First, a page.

January 24, 2022

“Shared Shelf, the Next-Generation Art and Image Cataloging System, Goes Online”

From Harvard University Library:

Pictures say a thousand words, and Shared Shelf, the Library’s latest image cataloging tool, captures them all. The over 4 million images in the Library’s collections should now be even more discoverable through the use of Shared Shelf, which replaced Harvard’s proprietary system OLIVIA last month.

Shared Shelf grew out of a collaboration between nine institutions and ARTstor in response to the growing use of, demand for and importance of visual objects in library collections. Harvard was one of the earliest participants in the project, and much of the functional design grew out of the experience and expertise of the Library’s image catalogers and Library Technology Services (LTS) staff members.


The collections of over 39 repositories were successfully migrated to Shared Shelf and users from 12 repositories have begun to catalog images of all types from their collections. The DRS remains the image storage and delivery system, and VIA is the patron-facing image catalog—Shared Shelf acts as the bridge between the items and the search function. LTS will continue to support OLIVIA until it is decommissioned in the summer.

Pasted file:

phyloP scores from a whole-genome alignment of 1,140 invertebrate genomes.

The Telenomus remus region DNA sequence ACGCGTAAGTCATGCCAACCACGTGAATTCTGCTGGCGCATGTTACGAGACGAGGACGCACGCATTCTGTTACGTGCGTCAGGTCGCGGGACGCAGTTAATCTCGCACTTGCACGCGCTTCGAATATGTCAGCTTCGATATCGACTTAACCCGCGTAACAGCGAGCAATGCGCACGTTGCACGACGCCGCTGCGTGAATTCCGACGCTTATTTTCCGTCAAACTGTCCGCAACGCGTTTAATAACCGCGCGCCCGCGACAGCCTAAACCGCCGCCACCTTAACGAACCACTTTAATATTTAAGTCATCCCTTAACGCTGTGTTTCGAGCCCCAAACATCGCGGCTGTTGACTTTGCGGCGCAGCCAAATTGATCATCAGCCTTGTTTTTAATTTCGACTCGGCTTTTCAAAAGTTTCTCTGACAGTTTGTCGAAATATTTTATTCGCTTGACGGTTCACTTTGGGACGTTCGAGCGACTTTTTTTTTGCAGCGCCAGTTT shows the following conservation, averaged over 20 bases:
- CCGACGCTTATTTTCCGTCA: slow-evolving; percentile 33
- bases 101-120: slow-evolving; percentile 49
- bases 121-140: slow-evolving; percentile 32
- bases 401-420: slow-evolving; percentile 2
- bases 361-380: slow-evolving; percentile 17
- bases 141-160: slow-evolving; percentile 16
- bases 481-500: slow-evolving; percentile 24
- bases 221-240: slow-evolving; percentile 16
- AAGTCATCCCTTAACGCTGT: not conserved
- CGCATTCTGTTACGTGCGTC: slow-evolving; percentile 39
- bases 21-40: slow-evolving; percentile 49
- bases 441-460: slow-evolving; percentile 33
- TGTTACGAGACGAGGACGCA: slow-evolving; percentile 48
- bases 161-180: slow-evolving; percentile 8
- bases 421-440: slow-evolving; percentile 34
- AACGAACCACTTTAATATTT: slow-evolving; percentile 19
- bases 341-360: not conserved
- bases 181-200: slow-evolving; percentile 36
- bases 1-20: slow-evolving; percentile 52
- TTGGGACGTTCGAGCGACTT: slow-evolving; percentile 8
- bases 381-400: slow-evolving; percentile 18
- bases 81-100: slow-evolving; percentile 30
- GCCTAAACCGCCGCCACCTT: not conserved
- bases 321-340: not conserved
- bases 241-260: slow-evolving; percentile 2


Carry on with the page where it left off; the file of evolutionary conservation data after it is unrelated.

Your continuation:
Read the Complete Article

Shared Shelf Partners

See Also: List of Shared Shelf Subscribers

See Also: Shared Shelf Wiki

See Also: Project Updated: Shared Shelf (April 1, 2014)

See Also: ARTstor Shared Shelf Initiative: A Networked Image Management Platform (via CNI Fall 2009 Meeting)

See Also: Shared Shelf Grant Announcement (via Mellon Foundation)

About Gary Price

Gary Price (gprice@mediasourceinc.com) is a librarian, writer, consultant, and frequent conference speaker based in the Washington D.C. metro area. Before launching INFOdocket, Price and Shirl Kennedy were the founders and senior editors at ResourceShelf and DocuTicker for 10 years. From 2006-2009 he was Director of Online Information Services at Ask.com, and is currently a contributing editor at Search Engine Land.